A project dear to its heart, Let's Encrypt has now made wildcard certificate support live in the next step to encrypt the Web.
The certificate authority, which offers free SSL and TLS certificates to webmasters, said this week that support is now live for wildcard certificates, alongside ACMEv2.
First announced back in 2017, Let's Encrypt "wildcard" certificates are free certificates for HTTPS deployment. The wildcards act in the same way as traditional TLS certificates but can be used to secure a domain and unlimited sub-domains on a single certificate, making deployment quicker.
Another important aspect is that these certificates are free, which means that any webmaster can use them to enable encryption without opting for pricey alternatives.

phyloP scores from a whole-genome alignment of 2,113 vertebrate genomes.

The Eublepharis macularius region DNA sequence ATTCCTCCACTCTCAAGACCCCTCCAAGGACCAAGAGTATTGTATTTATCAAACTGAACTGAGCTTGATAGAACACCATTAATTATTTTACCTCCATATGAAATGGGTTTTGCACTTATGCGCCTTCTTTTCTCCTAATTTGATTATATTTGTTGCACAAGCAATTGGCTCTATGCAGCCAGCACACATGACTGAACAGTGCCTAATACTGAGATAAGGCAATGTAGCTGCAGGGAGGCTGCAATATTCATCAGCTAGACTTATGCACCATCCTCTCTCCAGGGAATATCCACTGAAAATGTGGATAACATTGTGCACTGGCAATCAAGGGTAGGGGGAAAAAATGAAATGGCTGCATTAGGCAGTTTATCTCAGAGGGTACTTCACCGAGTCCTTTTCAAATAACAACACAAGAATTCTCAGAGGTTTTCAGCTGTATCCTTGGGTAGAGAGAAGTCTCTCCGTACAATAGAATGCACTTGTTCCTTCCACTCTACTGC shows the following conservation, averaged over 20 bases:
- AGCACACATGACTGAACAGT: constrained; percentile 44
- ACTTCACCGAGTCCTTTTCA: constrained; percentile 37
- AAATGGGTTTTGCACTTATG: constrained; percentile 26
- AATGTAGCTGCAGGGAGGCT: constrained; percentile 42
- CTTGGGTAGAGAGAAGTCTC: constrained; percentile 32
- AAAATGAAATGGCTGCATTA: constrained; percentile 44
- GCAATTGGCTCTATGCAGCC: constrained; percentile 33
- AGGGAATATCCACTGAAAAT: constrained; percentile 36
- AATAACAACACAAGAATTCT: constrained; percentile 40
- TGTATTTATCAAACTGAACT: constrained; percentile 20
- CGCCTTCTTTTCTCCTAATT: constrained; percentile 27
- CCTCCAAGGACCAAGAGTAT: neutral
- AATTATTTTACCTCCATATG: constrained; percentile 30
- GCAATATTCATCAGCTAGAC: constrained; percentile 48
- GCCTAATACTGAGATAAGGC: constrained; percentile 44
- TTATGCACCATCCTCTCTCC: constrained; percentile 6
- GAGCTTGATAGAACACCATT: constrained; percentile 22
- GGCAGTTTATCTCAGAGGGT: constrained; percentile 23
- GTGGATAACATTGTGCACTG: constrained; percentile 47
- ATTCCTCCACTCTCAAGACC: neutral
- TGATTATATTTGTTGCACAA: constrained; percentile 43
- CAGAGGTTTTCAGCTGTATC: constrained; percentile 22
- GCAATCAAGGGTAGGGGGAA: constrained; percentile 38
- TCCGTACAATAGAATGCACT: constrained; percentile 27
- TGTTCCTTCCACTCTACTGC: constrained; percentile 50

ACMEv2 is an updated version of the organization's ACME protocol which has undergone IETF standards checks. A variety of clients and browsers support the system, and ACMEv2 is required to use wildcard certificates.
"Wildcard certificates can make certificate management easier in some cases, and we want to address those cases in order to help get the Web to 100 percent HTTPS," Let's Encrypt said. "It is our intent to transition all clients and subscribers to ACMEv2, though we have not set an end-of-life date for our ACMEv1 API yet."
In January, Let's Encrypt disabled TLS-SNI-01 validation after researchers discovered an attack which harnessed the protocol in cyberattacks.
The ACME TLS-SNI-01 challenge type can be used to exploit some shared hosting infrastructures to obtain certificates for websites that attackers do not own.